North America has long been the most popular destination for institutional investor capital, especially among American and Asian investors. However, the progressive rise in U.S. interest rates – and the prospect of more to come – are deterring some investors from expanding rapidly in the country, prompting a potential reallocation of capital towards markets in Asia Pacific.
“Transaction volumes in the APAC region were up 20 percent year-on-year to Q3 2018, with full year volumes expected to set another record,” says Nick Wilson, Director of Asia Pacific Capital Markets Research. “The growth momentum will likely slow in 2019, but we still forecast an approximately 5 percent rise in overall transaction volumes.”
Hong Kong and Korea experienced the strongest growth in 2018, but signs of negative sentiment in Hong Kong suggest volumes will remain flat or decline through 2019, says Wilson.
Meanwhile, foreign investor interest in Korea continues to build, as a mixture of attractive funding costs and healthier relative yields attract income seeking investors.
Investment interest in Japan has picked up, reflecting the downside risk protection the country’s safe haven status offers. However, some investors have concerns around pricing in the market.
In Singapore, the pipeline is looking healthy for next year and a number of mega-deals are expected to support transaction volume growth. By contrast, China could go either way.
“Mixed underlying fundamentals and uncertainty around U.S. trade policies are impacting investor sentiment about China,” says Wilson. “However, a large capital pool is still looking to deploy, so there could be more trading on the back of diverging market views.”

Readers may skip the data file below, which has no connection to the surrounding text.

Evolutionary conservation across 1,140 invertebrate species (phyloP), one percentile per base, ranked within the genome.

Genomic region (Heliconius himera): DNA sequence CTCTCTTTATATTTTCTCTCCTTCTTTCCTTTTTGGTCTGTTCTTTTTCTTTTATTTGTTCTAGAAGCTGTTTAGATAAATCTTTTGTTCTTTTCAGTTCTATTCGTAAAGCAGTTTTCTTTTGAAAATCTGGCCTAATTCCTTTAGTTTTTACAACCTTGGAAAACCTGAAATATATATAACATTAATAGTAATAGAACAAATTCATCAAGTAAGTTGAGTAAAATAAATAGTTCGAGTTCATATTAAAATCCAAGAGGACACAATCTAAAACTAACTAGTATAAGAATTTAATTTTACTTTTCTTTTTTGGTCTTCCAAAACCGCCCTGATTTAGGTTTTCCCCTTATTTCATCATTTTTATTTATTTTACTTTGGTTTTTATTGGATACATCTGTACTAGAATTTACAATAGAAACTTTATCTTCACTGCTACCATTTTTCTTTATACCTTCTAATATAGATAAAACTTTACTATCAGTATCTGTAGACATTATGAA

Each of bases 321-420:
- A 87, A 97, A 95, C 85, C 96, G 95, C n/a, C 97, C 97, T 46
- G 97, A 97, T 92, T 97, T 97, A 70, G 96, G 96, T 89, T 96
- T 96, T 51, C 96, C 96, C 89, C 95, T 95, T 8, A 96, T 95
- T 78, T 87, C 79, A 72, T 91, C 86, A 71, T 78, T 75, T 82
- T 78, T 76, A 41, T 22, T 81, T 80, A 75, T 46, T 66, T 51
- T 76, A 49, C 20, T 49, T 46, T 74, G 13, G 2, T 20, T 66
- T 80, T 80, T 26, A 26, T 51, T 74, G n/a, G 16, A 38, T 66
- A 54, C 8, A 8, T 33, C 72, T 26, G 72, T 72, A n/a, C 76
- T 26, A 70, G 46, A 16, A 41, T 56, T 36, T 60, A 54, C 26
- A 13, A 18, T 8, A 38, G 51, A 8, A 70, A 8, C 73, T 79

APAC logistics and alternative assets stand out
Sectorally, areas with either defensive qualities or that run on less cyclical demand drivers are likely to present the best opportunities at this point in the cycle, says Stuart Crow, Head of Asia Pacific Capital Markets at JLL.
Logistics has a strong long-term outlook in particular. Asia leads the world in e-commerce, with plenty of scope for future growth given the low e-commerce penetration rates, strong urbanisation trends and favourable age demographics across South-East Asia and India.
“Logistics has become a crowded market from an investor standpoint, so there will likely be more concentration of ownership longer-term as major developers take more market share from smaller players.”
Alternative asset classes are another one to watch, says Crow.
“Investors conducted a lot of tyre kicking in 2018, suggesting the coming year could see an uptick in transactions.”
“Interest has so far centred around the various living categories, so we anticipate a lot more activity in student housing, co-living, aged care and other service-based residential strategies that have good defensive qualities.”
Search for yield
Investors have also been more active in city fringe areas, B grade assets, and tier two cities in the continued hunt for yield, focussing on markets with rental growth, says Wilson.
“On that basis, we expect volumes in office markets in cities such as Osaka and Guangzhou to lift next year.”
Distress also offers evolving opportunities, with more transactions in this space forecast in the coming year.
“We’re already seeing a number of traditional real estate investors starting to sharpen their knife for the NPL books we expect to see in 2019, with NPL volumes likely to lift next year in both China and India – albeit for different reasons,” says Wilson. “India has some pockets of distressed residential developers, creating opportunities to land bank development sites or buy up NPLs at steep discounts.”
More equity market volatility through the coming year may offer further opportunities in public to private M&A as well.
“Private equity funds have been active on the M&A front this year, and with PE dry powder in Asia pushing close to US$40 billion we expect that to continue next year,” says Wilson.
U.S. ripple effect
With the market now pricing in just one U.S. interest rate hike for 2019, capital outflows and pressure on emerging Asian markets should ease next year, given some of the currency pegs or soft pegs Asian economies have with the U.S.
“A slower pace of rate hikes could help to buffer against any yield decompression shocks and allow for occupier markets to offset some of the pressure on cap rates moving out,” Wilson says.
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